NHPD actions under fire

Joe Pelletier

Recent New Haven police conduct is “indefensible,” one New Haven civil rights lawyer said. Another identified one instance of false arrest and a “chilling of the First Amendment.” The lawyer for the recently-raided Alchemy Nightclub likened certain officers to “storm troopers.”

“This is a stain on our police department, our constitution and our city,” William Palmieri, a New Haven civil rights lawyer, said. “It’s a disaster.”

Such was Palmieri’s response to several online videos that show New Haven police officers cursing, screaming and commanding citizens to stop recording police encounters.

The videos surfaced in the midst of “Operation: Nightlife,” a New Haven police campaign to “ensure safety downtown” through a greater police presence, according to city spokesperson Jessica Mayorga.

A Saturday press release from the New Haven Police Department acknowledged inquiries about officer conduct. The NHPD will “investigate fully any complaint or reasonable suspicion of that kind of behavior,” the press release reads.

During a raid of the Elevate Lounge at the Alchemy Nightclub early Saturday morning, witnesses say police officers threatened to handcuff and arrest any person who used cell phones to text or photograph the scene, according to the Yale Daily News.

A week earlier, Quinnipiac senior Kenneth Hartford was told by an officer outside of Toad’s Place to “put that in your fucking pocket,” referring to Hartford’s cell phone.

According to Palmieri, a New Haven lawyer for 17 years, both instances were unequivocally unconstitutional.

“Those officers weren’t acting in any lawful capacity,” Palmieri said of Hartford’s video. “They were acting like rogue cowboys – they were bully boys. And the one officer challenging the person’s filming of this unlawful conduct – he was acting absolutely unreasonably and unconstitutionally.”

Mayor John DeStefano feels strongly about the public’s right to record, Mayorga said, “absolutely.” But questions abounded when police officers threatened arrest upon anyone who recorded the raid at Alchemy. According to New Haven lawyer John Williams, the police threats were a violation of the First Amendment.

“The fact that they deterred them from recording what was going on–that’s a chilling of the First Amendment,” Williams said.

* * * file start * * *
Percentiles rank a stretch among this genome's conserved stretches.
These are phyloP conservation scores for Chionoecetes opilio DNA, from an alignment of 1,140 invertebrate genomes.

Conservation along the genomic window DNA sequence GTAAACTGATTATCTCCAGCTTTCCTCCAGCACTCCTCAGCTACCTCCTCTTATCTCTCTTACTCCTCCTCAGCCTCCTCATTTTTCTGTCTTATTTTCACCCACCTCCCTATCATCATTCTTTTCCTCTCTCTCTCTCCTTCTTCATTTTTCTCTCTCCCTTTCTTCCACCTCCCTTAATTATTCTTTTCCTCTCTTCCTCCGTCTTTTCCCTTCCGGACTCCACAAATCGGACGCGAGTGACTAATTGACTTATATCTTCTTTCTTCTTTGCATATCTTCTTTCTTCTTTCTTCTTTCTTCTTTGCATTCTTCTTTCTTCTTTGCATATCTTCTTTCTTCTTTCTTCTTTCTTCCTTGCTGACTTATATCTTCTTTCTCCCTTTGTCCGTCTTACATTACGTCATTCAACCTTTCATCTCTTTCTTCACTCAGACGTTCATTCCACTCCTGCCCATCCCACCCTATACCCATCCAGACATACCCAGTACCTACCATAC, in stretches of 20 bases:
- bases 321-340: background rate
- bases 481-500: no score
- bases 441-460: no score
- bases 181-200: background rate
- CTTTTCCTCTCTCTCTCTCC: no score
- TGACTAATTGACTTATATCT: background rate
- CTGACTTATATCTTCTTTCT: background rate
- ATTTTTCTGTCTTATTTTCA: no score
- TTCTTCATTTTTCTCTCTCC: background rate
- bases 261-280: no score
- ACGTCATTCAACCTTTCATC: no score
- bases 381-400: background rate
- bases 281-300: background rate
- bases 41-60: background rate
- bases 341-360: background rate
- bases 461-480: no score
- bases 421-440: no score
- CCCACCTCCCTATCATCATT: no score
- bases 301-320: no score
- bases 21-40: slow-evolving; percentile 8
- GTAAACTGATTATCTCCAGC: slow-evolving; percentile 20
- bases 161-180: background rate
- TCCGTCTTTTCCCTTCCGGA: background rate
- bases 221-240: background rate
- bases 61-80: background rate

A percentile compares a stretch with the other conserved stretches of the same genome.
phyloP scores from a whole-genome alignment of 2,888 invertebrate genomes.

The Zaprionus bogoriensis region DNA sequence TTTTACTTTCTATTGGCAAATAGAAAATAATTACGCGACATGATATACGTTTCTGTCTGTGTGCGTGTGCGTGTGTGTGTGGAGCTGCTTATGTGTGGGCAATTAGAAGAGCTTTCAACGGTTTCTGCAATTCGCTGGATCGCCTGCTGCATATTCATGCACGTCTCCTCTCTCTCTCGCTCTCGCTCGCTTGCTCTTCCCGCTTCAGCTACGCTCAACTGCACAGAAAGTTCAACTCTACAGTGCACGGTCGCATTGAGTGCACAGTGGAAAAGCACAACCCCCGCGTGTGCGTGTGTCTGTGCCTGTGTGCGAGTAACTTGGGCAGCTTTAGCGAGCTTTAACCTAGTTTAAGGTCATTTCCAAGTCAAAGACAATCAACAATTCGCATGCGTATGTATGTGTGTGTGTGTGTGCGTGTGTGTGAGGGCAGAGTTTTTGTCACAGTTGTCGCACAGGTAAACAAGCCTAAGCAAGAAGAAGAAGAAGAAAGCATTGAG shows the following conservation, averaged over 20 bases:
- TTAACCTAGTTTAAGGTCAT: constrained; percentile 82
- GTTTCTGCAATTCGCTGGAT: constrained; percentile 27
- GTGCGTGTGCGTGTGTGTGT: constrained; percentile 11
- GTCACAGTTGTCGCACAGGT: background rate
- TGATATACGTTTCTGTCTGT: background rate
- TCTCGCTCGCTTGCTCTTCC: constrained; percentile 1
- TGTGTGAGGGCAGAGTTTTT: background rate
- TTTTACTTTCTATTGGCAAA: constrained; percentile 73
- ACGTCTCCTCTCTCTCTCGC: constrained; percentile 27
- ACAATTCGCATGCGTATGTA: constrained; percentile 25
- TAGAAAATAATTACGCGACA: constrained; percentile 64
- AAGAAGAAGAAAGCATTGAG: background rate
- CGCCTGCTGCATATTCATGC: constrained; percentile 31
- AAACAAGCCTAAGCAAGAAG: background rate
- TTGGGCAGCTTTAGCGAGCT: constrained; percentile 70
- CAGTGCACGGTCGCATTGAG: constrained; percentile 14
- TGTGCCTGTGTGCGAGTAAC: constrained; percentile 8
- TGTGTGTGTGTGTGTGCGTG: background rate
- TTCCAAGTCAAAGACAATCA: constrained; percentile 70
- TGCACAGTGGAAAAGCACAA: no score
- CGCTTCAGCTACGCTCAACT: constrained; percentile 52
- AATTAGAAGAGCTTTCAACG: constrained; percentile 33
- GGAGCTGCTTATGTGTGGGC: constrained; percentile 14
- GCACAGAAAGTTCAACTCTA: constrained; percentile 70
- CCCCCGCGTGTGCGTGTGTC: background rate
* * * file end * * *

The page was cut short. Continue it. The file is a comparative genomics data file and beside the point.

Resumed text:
Webster’s Dictionary of Law identifies the chilling effect as the “inhibition or discouragement of the legitimate exercise of a constitutional right.” Williams recognized the police’s threat to arrest those who record or text message as a clear example.

As of Tuesday, New Haven Chief of Police Frank Limon had not responded to questions about police procedure with citizen recording.

“We need the cops there, but we need the cops to obey the law,” Williams, a practicing lawyer for 40 years in New Haven, said.

No United States or Connecticut laws explicitly deny the right to record audio or video in a public setting. Certain state governments, like Massachusetts, use wiretapping statutes to prosecute filmed police encounters. No such statutes have been upheld in Connecticut.

In a letter to Limon, Alchemy lawyer John Carta addressed additional points of alleged police misconduct:

“We are still gathering information, however, it appears that members of the New Haven Police Department overacted and became belligerent, threatening, and were brandishing weapons, marching through the premises like storm troopers, assaulting patrons, swearing at the patrons, and insulting patrons who showed foreign identifications.” (See full letter at bottom of page)

E-mails to Mayor DeStefano’s office and the NHPD with questions on police conduct remain unanswered.

Quinnipiac’s only official statement on the matter comes from Vice President for Public Affairs Lynn Bushnell, who said student safety “is of paramount importance.”

“To that end, we implemented a shuttle service to New Haven several years ago and its popularity has increased over the years,” she said. “We are aware that the mayor has expressed concern about all students who frequent certain parts of the downtown area. If there are steps we can take to further ensure the safety of our students as they travel in and out of New Haven, we would surely discuss that with the appropriate parties.”

The Alchemy raid is currently under investigation from the NHPD and Yale officials, the Daily News reports.

Alchemy attorney writes to New Haven Chief of Police Frank Limon

Document via New Haven Independent